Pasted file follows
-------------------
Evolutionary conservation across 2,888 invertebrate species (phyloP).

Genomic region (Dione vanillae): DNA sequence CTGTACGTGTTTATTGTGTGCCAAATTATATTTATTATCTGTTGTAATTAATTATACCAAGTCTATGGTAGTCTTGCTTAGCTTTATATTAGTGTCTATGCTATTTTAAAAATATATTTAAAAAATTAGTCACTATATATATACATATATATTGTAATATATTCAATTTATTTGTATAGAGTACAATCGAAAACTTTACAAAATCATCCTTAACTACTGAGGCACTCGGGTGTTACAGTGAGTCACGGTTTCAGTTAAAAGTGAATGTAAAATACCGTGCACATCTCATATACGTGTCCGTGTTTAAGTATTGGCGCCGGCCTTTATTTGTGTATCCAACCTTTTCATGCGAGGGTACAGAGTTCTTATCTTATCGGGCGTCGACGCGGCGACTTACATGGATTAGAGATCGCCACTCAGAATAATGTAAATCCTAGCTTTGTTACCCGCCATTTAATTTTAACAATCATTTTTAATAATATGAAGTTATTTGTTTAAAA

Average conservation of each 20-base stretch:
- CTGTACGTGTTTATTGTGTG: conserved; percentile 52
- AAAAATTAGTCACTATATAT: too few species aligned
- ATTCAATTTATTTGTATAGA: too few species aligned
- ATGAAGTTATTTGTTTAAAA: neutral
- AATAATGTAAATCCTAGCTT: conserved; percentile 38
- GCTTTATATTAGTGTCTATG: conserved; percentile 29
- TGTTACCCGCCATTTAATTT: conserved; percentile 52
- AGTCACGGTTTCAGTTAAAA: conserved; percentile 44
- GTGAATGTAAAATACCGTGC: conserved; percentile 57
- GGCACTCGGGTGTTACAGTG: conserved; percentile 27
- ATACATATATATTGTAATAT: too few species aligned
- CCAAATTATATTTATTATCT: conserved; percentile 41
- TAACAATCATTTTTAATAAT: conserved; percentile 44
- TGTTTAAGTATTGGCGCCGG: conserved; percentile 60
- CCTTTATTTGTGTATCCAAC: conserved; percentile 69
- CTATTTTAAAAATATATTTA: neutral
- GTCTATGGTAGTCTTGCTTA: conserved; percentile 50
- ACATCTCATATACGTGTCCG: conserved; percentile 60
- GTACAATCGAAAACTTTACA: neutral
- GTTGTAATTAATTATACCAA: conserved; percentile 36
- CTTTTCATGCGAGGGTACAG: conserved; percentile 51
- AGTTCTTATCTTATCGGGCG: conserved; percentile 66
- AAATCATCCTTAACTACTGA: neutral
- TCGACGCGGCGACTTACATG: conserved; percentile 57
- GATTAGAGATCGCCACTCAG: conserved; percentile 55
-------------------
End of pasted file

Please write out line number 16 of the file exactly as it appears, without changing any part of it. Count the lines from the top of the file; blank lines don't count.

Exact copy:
- TAACAATCATTTTTAATAAT: conserved; percentile 44